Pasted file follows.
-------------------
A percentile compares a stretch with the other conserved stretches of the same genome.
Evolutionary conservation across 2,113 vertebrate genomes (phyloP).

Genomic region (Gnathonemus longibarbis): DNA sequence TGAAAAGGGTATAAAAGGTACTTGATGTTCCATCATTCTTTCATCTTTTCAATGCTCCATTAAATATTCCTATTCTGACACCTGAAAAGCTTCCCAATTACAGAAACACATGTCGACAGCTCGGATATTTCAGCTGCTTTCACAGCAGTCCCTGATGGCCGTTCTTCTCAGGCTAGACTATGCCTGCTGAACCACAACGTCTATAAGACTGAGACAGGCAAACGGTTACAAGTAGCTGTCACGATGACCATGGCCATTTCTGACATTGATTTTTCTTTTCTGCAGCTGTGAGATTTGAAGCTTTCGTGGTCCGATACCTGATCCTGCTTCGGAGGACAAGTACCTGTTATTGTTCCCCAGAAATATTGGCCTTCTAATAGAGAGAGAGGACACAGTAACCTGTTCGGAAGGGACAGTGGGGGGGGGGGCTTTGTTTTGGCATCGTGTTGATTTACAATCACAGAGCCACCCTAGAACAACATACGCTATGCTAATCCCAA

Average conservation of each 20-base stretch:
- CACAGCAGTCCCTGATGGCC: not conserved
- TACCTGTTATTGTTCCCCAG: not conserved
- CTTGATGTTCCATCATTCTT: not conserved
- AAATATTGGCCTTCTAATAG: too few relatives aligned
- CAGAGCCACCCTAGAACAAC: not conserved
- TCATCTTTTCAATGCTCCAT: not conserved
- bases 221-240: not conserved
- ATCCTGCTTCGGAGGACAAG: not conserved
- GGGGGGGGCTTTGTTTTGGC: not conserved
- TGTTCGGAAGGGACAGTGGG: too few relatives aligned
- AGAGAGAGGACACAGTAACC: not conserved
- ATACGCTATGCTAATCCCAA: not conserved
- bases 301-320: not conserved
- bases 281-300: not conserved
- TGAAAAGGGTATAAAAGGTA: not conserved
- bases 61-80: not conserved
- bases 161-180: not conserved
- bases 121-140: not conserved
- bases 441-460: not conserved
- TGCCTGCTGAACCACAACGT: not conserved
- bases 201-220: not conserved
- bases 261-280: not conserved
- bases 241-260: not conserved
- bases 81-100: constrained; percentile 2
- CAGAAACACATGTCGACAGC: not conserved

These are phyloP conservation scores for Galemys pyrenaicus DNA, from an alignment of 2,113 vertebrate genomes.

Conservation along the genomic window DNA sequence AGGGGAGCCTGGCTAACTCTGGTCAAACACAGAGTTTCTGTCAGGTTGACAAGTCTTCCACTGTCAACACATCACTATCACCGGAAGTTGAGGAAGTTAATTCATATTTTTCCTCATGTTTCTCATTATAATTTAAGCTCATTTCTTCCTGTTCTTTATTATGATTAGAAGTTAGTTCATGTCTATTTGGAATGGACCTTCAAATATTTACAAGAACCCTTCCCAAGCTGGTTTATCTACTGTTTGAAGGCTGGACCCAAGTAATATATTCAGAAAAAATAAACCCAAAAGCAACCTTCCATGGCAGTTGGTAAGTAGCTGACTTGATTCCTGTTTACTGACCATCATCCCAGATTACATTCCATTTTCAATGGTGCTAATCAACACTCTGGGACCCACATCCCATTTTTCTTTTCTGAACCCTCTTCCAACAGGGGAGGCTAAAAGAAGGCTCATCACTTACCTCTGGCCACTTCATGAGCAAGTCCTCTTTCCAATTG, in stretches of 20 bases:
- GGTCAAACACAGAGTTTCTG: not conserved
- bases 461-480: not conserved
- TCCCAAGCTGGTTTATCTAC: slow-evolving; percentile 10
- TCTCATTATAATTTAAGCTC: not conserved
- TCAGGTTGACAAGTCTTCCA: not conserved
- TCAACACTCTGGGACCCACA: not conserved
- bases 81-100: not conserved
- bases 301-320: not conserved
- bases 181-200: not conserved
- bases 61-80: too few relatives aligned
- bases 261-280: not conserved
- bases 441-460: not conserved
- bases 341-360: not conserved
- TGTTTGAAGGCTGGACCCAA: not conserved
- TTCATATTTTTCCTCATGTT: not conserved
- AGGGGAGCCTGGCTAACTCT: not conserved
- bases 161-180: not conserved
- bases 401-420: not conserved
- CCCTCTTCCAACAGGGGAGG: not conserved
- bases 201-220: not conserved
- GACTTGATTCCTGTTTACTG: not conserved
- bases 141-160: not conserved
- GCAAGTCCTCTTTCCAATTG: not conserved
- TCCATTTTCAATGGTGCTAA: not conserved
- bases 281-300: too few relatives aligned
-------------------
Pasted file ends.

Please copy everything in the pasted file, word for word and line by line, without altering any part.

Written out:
A percentile compares a stretch with the other conserved stretches of the same genome.
Evolutionary conservation across 2,113 vertebrate genomes (phyloP).

Genomic region (Gnathonemus longibarbis): DNA sequence TGAAAAGGGTATAAAAGGTACTTGATGTTCCATCATTCTTTCATCTTTTCAATGCTCCATTAAATATTCCTATTCTGACACCTGAAAAGCTTCCCAATTACAGAAACACATGTCGACAGCTCGGATATTTCAGCTGCTTTCACAGCAGTCCCTGATGGCCGTTCTTCTCAGGCTAGACTATGCCTGCTGAACCACAACGTCTATAAGACTGAGACAGGCAAACGGTTACAAGTAGCTGTCACGATGACCATGGCCATTTCTGACATTGATTTTTCTTTTCTGCAGCTGTGAGATTTGAAGCTTTCGTGGTCCGATACCTGATCCTGCTTCGGAGGACAAGTACCTGTTATTGTTCCCCAGAAATATTGGCCTTCTAATAGAGAGAGAGGACACAGTAACCTGTTCGGAAGGGACAGTGGGGGGGGGGGCTTTGTTTTGGCATCGTGTTGATTTACAATCACAGAGCCACCCTAGAACAACATACGCTATGCTAATCCCAA

Average conservation of each 20-base stretch:
- CACAGCAGTCCCTGATGGCC: not conserved
- TACCTGTTATTGTTCCCCAG: not conserved
- CTTGATGTTCCATCATTCTT: not conserved
- AAATATTGGCCTTCTAATAG: too few relatives aligned
- CAGAGCCACCCTAGAACAAC: not conserved
- TCATCTTTTCAATGCTCCAT: not conserved
- bases 221-240: not conserved
- ATCCTGCTTCGGAGGACAAG: not conserved
- GGGGGGGGCTTTGTTTTGGC: not conserved
- TGTTCGGAAGGGACAGTGGG: too few relatives aligned
- AGAGAGAGGACACAGTAACC: not conserved
- ATACGCTATGCTAATCCCAA: not conserved
- bases 301-320: not conserved
- bases 281-300: not conserved
- TGAAAAGGGTATAAAAGGTA: not conserved
- bases 61-80: not conserved
- bases 161-180: not conserved
- bases 121-140: not conserved
- bases 441-460: not conserved
- TGCCTGCTGAACCACAACGT: not conserved
- bases 201-220: not conserved
- bases 261-280: not conserved
- bases 241-260: not conserved
- bases 81-100: constrained; percentile 2
- CAGAAACACATGTCGACAGC: not conserved

These are phyloP conservation scores for Galemys pyrenaicus DNA, from an alignment of 2,113 vertebrate genomes.

Conservation along the genomic window DNA sequence AGGGGAGCCTGGCTAACTCTGGTCAAACACAGAGTTTCTGTCAGGTTGACAAGTCTTCCACTGTCAACACATCACTATCACCGGAAGTTGAGGAAGTTAATTCATATTTTTCCTCATGTTTCTCATTATAATTTAAGCTCATTTCTTCCTGTTCTTTATTATGATTAGAAGTTAGTTCATGTCTATTTGGAATGGACCTTCAAATATTTACAAGAACCCTTCCCAAGCTGGTTTATCTACTGTTTGAAGGCTGGACCCAAGTAATATATTCAGAAAAAATAAACCCAAAAGCAACCTTCCATGGCAGTTGGTAAGTAGCTGACTTGATTCCTGTTTACTGACCATCATCCCAGATTACATTCCATTTTCAATGGTGCTAATCAACACTCTGGGACCCACATCCCATTTTTCTTTTCTGAACCCTCTTCCAACAGGGGAGGCTAAAAGAAGGCTCATCACTTACCTCTGGCCACTTCATGAGCAAGTCCTCTTTCCAATTG, in stretches of 20 bases:
- GGTCAAACACAGAGTTTCTG: not conserved
- bases 461-480: not conserved
- TCCCAAGCTGGTTTATCTAC: slow-evolving; percentile 10
- TCTCATTATAATTTAAGCTC: not conserved
- TCAGGTTGACAAGTCTTCCA: not conserved
- TCAACACTCTGGGACCCACA: not conserved
- bases 81-100: not conserved
- bases 301-320: not conserved
- bases 181-200: not conserved
- bases 61-80: too few relatives aligned
- bases 261-280: not conserved
- bases 441-460: not conserved
- bases 341-360: not conserved
- TGTTTGAAGGCTGGACCCAA: not conserved
- TTCATATTTTTCCTCATGTT: not conserved
- AGGGGAGCCTGGCTAACTCT: not conserved
- bases 161-180: not conserved
- bases 401-420: not conserved
- CCCTCTTCCAACAGGGGAGG: not conserved
- bases 201-220: not conserved
- GACTTGATTCCTGTTTACTG: not conserved
- bases 141-160: not conserved
- GCAAGTCCTCTTTCCAATTG: not conserved
- TCCATTTTCAATGGTGCTAA: not conserved
- bases 281-300: too few relatives aligned